Buying when the spot price of silver is low affords many benefits, including getting more for your money, a higher probability that the price of silver will go up, and an overall safer investment. In this article we discuss this, and many other aspects of buying silver.
When it comes to buying physical silver, even if it’s not your first time, many people have questions. Some of these are general in nature. One of the most common general questions is about timing. Is now a good time to buy? Other questions are more specific. For example, what is live pricing and how does that affect me?
Just keep reading. You’re about to learn the answers to those questions and more. Before you know it you’ll be buying like a pro.
Let’s start with the matter of timing. Is now a good time for you to buy silver? Presently we are nearing the end of January 2016. In the past 6 months, there have been some fantastic buying opportunities in the silver market. In fact, silver prices are still low.
However, in the middle of December, the price of silver per ounce dropped below $14. This is significant because the spot price of silver hasn’t been that low in over 5 years. Your risk is now less than it previously was when silver was at a higher price. Another benefit of low spot prices at the time of purchase is that the potential for long-term gains is greater. The last time that the price of silver spiked was in early 2011. At its peak, it was over $48 per ounce. With such a drastic difference between the last peak and recent low prices, it is easy to see how there could be increased potential for future gains.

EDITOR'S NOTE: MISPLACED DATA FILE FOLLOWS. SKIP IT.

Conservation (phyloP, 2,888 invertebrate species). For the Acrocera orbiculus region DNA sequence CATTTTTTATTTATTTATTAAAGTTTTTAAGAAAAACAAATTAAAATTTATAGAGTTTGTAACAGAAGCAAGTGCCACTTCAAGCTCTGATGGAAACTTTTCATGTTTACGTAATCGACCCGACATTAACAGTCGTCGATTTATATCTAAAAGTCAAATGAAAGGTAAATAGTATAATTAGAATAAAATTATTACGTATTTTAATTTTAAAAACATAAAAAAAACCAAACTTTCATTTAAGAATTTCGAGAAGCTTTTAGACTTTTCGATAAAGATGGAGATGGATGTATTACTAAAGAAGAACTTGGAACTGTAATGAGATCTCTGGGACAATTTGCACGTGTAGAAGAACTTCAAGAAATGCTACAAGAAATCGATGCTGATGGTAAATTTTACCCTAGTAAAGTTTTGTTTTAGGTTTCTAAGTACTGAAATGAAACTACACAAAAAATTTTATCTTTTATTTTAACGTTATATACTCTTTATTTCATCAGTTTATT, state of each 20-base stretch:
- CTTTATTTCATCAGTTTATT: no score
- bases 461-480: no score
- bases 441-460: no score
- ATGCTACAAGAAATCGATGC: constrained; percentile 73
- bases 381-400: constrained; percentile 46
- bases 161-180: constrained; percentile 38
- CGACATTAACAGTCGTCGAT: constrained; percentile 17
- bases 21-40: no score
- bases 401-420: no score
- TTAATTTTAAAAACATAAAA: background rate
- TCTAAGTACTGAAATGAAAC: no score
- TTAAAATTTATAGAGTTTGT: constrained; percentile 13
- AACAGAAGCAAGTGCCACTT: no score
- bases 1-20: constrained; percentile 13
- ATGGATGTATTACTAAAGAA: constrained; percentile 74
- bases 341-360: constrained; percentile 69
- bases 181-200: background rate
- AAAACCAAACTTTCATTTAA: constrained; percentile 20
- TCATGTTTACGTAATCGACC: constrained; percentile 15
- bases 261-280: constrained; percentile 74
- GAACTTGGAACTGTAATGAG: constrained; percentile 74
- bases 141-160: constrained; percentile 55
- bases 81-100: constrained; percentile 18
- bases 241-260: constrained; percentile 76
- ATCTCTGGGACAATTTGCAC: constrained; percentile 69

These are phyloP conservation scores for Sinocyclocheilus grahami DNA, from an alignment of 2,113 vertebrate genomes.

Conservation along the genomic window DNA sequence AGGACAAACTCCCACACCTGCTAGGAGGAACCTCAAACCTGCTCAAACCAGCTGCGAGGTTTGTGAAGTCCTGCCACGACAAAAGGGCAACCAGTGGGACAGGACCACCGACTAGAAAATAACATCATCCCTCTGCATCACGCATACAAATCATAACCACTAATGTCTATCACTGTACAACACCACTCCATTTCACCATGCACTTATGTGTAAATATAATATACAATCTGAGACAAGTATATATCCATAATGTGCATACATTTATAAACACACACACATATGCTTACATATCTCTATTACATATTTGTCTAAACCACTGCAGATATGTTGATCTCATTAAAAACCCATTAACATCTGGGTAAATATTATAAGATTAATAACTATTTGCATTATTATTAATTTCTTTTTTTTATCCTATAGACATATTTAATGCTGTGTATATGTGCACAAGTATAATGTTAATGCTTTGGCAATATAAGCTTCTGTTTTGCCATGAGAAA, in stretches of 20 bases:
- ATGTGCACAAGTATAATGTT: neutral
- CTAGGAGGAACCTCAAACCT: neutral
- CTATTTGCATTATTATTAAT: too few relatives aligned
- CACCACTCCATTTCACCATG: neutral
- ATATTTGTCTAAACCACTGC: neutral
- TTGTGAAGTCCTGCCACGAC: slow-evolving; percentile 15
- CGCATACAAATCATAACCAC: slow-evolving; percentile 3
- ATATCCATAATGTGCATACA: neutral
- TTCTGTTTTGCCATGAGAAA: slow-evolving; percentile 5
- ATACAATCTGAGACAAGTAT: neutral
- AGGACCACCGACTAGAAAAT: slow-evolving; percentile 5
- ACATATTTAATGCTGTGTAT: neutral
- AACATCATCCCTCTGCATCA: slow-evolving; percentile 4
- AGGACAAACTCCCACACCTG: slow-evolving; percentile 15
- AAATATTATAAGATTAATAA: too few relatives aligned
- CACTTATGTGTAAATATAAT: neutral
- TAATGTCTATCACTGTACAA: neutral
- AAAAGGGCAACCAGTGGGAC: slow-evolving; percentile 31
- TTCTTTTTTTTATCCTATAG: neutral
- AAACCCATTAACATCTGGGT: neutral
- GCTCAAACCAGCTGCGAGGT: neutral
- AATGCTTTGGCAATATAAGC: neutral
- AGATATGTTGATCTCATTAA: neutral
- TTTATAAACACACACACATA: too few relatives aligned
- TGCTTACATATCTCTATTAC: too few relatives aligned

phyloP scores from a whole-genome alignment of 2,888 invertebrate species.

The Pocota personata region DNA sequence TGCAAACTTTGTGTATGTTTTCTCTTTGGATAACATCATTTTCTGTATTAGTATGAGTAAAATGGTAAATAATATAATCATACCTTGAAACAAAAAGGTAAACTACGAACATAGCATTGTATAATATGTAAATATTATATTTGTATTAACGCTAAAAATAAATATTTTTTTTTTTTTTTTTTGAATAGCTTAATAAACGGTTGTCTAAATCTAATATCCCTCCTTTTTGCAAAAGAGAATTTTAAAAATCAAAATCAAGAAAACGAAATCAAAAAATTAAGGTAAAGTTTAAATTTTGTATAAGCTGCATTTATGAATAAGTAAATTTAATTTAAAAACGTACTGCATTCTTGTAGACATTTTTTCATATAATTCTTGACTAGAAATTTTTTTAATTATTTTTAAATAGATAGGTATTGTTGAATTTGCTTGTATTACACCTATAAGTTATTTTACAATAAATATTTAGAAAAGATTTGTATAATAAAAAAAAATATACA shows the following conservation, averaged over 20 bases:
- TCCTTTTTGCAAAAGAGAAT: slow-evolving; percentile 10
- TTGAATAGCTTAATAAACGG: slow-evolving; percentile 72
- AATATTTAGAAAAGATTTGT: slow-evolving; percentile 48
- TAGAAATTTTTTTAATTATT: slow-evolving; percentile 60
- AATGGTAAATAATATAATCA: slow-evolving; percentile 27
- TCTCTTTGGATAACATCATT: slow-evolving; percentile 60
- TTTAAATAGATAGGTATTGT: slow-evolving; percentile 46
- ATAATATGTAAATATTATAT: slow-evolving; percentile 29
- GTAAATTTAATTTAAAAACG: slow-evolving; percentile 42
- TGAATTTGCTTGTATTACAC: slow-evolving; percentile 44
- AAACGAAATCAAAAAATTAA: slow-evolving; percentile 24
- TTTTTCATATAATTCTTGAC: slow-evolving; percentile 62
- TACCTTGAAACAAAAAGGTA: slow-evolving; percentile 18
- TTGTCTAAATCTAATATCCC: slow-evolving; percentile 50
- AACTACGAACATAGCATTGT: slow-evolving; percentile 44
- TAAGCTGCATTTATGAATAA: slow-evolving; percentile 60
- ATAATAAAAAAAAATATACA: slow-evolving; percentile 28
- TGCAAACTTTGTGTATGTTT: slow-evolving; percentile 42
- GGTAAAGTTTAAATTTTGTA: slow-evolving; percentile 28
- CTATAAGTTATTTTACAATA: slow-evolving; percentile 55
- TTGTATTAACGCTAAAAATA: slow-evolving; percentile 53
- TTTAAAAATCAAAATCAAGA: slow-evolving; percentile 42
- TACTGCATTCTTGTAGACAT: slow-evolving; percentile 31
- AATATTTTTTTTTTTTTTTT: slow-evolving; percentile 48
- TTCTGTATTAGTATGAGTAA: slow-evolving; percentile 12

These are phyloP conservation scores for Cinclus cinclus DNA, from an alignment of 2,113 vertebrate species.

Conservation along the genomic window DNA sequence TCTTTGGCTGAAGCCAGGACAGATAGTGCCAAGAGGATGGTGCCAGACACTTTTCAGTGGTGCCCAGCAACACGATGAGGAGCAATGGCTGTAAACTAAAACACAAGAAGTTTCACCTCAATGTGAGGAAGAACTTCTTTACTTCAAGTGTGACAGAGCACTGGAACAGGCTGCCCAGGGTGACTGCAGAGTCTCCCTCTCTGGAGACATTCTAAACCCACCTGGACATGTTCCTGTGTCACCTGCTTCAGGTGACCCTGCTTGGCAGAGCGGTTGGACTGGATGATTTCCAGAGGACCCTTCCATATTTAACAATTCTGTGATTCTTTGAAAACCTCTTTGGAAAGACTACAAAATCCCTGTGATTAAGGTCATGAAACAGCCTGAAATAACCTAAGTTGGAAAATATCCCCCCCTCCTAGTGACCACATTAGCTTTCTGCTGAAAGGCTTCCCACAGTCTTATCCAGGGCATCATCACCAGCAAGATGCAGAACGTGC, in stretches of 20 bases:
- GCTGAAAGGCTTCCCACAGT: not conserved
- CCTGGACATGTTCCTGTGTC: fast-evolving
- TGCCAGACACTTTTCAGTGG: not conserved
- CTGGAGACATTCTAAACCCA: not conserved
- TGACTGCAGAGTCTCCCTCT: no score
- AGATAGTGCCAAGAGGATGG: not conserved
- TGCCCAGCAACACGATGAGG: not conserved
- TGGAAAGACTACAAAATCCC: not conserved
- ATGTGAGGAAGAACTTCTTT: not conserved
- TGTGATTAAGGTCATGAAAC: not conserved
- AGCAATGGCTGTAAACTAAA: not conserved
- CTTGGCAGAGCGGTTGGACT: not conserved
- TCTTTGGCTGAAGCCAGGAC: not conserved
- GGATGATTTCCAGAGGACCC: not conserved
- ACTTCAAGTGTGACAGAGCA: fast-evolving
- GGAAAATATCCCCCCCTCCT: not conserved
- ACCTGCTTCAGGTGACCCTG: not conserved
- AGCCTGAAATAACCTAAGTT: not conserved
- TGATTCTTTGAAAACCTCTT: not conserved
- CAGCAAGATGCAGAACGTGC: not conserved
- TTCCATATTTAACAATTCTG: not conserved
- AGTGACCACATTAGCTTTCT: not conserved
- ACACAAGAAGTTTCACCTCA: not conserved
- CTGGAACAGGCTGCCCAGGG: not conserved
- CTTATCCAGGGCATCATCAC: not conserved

Now, why does the price of silver rise and fall? The short answer is there are many factors that can cause prices to change. The long answer is a bit more complicated.
One of the most basic factors that influence the silver market is supply and demand. The principle is the same as any other market. When demand outweighs supply, prices rise. When demand drops, prices fall. However, the actual demand for silver can be a bit difficult to determine. While many of us own physical silver in the form of coins, bullion, jewelry, or objects, it’s actually a vital part of many industries as well. From nuclear power and electronics to photography and x-rays, silver is utilized for many purposes because of its unique properties.
Other factors that impact the price of physical silver include the current value of the dollar, economic uncertainty, and paper trading of silver. These are a bit beyond the basics, but simply being aware that they are factors is sufficient to get started buying physical silver by the oz.
To keep things simple, we will only discuss how the market works regarding physical silver. First of all, silver prices vary throughout the day. They may rise or fall at any given time. Often these changes are small, in the range of a few cents or so. The current standard price for an oz. of silver is called the spot price.
Physical silver bullion is sold by the Troy oz. So, what is a Troy oz. and does it actually matter? A Troy oz. is equal to 31.1 grams and without a doubt this matters. A standard, or Avoirdupois (AVDP) ounce is equal to 28.3 grams. That’s a difference of 2.8 grams between a Troy oz. and standard ounce. It may not seem like much, but it adds up.